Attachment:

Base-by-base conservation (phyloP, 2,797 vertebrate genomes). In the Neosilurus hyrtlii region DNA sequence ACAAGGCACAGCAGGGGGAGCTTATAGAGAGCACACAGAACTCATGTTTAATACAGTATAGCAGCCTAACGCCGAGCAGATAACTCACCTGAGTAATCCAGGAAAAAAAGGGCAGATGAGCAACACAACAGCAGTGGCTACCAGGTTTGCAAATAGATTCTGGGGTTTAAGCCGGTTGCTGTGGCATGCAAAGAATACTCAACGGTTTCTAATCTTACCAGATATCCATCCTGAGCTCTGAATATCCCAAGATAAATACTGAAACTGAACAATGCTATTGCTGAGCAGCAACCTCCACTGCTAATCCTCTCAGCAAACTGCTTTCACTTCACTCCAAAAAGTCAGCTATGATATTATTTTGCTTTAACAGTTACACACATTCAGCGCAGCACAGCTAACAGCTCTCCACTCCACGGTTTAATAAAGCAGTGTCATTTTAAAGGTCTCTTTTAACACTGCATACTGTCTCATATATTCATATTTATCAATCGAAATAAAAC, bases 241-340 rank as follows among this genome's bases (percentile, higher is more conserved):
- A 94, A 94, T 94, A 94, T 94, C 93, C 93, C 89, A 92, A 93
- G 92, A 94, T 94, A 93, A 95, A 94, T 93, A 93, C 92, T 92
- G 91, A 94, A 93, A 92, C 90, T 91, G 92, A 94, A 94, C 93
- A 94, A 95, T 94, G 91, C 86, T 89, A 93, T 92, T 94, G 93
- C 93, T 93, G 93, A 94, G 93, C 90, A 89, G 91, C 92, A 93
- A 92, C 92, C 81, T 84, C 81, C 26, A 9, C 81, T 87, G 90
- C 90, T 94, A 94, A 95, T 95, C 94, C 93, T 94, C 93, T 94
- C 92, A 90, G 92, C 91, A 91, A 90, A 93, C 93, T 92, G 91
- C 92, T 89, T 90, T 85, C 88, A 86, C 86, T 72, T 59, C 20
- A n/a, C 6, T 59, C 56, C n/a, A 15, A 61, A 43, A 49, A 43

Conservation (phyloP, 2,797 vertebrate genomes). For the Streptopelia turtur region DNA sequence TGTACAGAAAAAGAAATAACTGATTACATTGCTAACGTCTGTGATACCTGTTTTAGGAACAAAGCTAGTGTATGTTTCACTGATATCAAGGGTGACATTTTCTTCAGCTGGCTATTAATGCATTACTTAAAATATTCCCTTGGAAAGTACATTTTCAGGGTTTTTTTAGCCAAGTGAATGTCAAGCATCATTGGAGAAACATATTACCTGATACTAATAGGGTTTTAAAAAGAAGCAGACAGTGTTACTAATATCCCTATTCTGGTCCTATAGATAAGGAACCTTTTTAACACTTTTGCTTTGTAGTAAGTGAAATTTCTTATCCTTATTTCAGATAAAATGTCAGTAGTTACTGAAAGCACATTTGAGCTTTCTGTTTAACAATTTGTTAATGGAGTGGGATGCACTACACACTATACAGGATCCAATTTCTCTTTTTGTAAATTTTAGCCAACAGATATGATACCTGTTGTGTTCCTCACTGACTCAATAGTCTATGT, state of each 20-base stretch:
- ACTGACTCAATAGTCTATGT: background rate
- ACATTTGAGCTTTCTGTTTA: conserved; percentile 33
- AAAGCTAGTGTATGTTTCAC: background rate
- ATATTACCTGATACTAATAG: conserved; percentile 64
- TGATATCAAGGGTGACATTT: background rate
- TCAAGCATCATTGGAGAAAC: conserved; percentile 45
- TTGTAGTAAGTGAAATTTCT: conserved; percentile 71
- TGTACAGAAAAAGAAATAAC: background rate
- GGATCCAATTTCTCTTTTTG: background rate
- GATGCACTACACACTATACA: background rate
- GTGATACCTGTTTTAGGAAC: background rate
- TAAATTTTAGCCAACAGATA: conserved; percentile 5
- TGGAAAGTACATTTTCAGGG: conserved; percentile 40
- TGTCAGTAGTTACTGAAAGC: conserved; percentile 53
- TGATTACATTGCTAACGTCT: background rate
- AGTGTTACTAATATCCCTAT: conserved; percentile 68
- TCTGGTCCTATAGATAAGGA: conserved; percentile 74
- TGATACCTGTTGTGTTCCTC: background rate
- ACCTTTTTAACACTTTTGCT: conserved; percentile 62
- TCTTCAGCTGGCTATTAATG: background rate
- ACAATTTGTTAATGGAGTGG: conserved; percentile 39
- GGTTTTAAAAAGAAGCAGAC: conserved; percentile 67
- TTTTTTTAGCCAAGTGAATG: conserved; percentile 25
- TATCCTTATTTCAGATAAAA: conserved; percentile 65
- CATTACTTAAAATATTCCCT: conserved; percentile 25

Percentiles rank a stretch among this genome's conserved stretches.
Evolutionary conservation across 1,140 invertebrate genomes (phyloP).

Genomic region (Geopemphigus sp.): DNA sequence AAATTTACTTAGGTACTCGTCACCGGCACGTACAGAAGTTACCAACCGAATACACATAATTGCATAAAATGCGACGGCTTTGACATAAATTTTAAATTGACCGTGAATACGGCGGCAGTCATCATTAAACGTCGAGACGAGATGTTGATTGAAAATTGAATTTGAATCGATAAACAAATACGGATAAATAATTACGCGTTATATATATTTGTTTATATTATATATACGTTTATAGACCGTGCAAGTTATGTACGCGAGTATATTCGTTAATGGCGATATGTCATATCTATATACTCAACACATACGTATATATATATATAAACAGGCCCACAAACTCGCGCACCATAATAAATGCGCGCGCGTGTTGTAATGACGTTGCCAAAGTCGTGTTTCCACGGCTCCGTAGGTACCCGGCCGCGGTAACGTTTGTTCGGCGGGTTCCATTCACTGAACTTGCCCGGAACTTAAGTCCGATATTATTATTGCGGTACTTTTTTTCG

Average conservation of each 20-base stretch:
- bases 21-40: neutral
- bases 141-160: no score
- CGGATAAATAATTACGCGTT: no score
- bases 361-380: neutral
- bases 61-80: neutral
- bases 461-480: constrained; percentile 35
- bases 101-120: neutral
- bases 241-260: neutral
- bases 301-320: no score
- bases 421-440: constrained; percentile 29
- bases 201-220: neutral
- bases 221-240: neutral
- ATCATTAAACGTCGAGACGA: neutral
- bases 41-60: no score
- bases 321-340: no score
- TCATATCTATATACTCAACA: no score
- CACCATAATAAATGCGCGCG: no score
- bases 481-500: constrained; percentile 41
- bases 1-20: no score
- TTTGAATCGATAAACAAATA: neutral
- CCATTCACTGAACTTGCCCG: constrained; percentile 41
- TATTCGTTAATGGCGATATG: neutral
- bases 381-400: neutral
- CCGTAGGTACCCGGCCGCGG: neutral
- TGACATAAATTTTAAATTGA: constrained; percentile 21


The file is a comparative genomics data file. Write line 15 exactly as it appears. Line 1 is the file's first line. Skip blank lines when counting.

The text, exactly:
- AAAGCTAGTGTATGTTTCAC: background rate